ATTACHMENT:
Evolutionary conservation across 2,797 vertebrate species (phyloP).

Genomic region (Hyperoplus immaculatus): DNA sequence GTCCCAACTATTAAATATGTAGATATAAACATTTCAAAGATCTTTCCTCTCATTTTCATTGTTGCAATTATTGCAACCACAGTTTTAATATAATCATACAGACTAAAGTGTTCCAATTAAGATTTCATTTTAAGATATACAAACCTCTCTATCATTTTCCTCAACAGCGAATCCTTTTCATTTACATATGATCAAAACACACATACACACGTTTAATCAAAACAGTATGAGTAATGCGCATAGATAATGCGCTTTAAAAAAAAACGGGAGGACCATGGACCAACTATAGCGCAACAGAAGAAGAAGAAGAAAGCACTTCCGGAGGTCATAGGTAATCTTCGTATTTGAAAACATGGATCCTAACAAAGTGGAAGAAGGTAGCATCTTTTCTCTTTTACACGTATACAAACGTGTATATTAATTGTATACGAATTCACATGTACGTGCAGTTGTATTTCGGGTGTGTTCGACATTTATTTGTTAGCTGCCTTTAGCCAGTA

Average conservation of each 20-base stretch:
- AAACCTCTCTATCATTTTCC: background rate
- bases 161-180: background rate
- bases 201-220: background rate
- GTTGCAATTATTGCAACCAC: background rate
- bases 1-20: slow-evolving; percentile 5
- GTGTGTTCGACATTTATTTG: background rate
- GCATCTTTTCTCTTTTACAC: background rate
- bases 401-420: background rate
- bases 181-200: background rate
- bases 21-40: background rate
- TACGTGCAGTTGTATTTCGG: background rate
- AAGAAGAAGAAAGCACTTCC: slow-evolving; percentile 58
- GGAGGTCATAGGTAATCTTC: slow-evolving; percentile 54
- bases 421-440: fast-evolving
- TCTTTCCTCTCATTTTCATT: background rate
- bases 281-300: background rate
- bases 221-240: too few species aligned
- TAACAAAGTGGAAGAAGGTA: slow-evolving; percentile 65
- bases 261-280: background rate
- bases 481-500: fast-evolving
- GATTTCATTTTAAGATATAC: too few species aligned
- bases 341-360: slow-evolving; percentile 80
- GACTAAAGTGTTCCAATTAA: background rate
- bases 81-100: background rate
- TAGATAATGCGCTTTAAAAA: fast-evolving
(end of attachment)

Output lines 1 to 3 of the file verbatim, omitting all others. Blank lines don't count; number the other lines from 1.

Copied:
Evolutionary conservation across 2,797 vertebrate species (phyloP).

Genomic region (Hyperoplus immaculatus): DNA sequence GTCCCAACTATTAAATATGTAGATATAAACATTTCAAAGATCTTTCCTCTCATTTTCATTGTTGCAATTATTGCAACCACAGTTTTAATATAATCATACAGACTAAAGTGTTCCAATTAAGATTTCATTTTAAGATATACAAACCTCTCTATCATTTTCCTCAACAGCGAATCCTTTTCATTTACATATGATCAAAACACACATACACACGTTTAATCAAAACAGTATGAGTAATGCGCATAGATAATGCGCTTTAAAAAAAAACGGGAGGACCATGGACCAACTATAGCGCAACAGAAGAAGAAGAAGAAAGCACTTCCGGAGGTCATAGGTAATCTTCGTATTTGAAAACATGGATCCTAACAAAGTGGAAGAAGGTAGCATCTTTTCTCTTTTACACGTATACAAACGTGTATATTAATTGTATACGAATTCACATGTACGTGCAGTTGTATTTCGGGTGTGTTCGACATTTATTTGTTAGCTGCCTTTAGCCAGTA

Average conservation of each 20-base stretch: